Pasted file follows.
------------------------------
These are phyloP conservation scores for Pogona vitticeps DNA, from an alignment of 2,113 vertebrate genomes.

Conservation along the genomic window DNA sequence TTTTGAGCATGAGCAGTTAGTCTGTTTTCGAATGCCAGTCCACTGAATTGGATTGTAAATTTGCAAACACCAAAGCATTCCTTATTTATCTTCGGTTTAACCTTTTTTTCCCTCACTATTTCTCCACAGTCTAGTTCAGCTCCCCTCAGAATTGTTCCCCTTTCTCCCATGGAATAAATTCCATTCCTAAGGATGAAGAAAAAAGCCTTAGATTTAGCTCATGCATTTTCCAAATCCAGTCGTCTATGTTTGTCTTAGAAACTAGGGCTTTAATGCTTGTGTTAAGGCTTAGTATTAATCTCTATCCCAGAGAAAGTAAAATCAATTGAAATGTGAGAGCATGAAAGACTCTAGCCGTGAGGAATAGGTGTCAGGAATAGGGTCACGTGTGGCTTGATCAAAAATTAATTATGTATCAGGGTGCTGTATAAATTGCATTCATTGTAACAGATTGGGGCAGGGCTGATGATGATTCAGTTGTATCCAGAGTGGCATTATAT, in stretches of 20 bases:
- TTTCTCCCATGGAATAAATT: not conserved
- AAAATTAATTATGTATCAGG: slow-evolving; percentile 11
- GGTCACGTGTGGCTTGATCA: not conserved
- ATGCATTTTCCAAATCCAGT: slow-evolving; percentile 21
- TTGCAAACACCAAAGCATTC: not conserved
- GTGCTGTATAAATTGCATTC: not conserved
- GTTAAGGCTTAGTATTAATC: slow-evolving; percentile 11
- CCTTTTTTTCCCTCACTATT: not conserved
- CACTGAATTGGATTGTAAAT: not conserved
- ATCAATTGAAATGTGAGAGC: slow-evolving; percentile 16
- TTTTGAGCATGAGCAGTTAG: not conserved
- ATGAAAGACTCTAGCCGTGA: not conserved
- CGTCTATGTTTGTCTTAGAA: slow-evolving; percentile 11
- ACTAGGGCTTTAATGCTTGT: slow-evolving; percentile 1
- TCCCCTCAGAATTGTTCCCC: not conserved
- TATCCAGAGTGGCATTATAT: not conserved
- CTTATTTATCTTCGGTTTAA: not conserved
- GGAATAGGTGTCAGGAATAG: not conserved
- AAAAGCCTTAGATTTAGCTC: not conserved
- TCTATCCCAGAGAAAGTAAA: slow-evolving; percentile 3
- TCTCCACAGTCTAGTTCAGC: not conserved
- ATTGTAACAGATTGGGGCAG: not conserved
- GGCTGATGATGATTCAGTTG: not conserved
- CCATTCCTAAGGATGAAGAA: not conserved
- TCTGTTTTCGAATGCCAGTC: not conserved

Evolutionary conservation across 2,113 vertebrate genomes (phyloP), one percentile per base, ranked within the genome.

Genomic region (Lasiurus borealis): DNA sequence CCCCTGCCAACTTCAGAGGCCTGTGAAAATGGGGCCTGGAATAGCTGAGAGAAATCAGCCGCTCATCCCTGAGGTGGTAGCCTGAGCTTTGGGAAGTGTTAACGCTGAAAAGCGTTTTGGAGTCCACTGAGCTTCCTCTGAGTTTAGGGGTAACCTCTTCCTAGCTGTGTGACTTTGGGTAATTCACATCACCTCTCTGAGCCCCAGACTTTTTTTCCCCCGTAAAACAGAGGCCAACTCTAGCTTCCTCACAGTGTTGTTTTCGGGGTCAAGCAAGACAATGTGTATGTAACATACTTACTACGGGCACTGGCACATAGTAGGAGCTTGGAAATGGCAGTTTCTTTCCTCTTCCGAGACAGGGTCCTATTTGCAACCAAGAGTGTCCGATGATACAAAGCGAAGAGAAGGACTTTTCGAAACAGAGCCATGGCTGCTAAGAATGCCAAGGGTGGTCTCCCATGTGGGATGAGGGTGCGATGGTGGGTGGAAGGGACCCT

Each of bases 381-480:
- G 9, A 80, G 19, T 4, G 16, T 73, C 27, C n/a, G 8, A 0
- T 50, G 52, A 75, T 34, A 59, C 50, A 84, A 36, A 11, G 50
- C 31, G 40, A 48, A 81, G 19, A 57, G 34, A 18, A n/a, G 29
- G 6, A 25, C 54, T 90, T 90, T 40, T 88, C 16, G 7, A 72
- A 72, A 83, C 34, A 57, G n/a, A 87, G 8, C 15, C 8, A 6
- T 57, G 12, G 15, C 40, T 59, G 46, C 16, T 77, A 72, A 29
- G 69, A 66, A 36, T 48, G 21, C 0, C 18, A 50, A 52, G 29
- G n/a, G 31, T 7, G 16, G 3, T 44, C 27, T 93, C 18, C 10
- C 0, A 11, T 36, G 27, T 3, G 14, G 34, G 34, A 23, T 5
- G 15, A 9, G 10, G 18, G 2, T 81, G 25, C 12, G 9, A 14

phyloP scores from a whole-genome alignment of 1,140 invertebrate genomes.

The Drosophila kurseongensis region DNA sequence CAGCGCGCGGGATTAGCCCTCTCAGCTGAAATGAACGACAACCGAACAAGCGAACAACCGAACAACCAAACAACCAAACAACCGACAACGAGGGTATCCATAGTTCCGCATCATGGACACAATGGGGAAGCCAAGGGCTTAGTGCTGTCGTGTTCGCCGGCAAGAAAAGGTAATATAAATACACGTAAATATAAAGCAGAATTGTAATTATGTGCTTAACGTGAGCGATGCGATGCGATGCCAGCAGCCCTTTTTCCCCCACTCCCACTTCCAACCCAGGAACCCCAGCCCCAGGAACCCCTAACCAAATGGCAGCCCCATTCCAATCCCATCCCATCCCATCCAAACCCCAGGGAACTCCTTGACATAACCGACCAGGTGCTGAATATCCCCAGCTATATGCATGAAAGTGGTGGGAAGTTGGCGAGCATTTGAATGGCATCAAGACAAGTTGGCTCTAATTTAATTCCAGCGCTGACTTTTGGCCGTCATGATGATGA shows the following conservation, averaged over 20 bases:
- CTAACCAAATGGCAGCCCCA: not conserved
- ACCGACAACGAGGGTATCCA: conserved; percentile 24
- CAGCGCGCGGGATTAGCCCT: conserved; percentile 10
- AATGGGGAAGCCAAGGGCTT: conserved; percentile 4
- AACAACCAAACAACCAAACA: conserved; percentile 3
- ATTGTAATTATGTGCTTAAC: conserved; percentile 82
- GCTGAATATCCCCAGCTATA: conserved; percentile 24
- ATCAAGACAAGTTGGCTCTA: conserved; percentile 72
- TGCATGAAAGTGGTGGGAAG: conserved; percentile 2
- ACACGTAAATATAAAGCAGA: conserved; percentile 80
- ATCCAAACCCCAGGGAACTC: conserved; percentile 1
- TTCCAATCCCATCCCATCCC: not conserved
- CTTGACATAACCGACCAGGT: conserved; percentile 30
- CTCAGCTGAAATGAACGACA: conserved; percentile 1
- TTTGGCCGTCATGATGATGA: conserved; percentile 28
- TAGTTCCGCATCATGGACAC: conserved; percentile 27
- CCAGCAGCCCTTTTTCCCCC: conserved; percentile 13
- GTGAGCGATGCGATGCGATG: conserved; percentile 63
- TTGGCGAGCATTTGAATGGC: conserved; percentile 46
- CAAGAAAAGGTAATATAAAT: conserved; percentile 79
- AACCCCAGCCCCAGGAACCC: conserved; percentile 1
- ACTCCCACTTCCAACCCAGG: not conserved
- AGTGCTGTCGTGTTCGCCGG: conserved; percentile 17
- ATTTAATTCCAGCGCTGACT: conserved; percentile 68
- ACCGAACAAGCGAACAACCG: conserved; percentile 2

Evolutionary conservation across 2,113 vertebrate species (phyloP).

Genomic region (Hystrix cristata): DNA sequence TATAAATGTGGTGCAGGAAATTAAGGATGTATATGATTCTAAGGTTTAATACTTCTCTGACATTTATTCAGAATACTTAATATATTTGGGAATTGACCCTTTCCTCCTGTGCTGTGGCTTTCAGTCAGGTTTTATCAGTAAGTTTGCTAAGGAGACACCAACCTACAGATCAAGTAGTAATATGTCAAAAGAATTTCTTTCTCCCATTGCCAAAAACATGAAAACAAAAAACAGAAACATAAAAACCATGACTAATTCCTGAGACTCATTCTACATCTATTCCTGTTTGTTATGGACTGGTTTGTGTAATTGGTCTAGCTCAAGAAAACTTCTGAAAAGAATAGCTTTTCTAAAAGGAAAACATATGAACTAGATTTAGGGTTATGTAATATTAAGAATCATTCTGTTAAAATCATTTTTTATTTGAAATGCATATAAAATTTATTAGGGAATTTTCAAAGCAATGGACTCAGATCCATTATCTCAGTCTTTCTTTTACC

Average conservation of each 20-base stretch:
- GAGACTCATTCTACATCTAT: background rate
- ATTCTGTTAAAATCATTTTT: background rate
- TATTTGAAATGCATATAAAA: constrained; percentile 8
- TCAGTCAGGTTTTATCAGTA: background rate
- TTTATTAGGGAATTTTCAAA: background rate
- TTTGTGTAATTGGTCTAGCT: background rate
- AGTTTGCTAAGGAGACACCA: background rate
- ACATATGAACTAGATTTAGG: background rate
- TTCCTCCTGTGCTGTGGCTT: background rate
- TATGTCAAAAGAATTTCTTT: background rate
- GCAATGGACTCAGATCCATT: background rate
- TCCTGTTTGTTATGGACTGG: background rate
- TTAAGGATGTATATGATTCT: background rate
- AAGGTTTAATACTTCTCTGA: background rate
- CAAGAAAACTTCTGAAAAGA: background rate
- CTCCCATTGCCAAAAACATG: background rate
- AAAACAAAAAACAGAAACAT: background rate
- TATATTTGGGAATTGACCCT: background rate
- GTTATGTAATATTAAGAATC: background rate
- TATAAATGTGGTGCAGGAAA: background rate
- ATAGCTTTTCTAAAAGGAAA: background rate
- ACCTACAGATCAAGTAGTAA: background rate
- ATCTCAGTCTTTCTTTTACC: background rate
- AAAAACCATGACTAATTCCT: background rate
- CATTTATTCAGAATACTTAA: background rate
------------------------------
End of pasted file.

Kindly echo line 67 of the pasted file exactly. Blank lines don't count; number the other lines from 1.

- ACCGAACAAGCGAACAACCG: conserved; percentile 2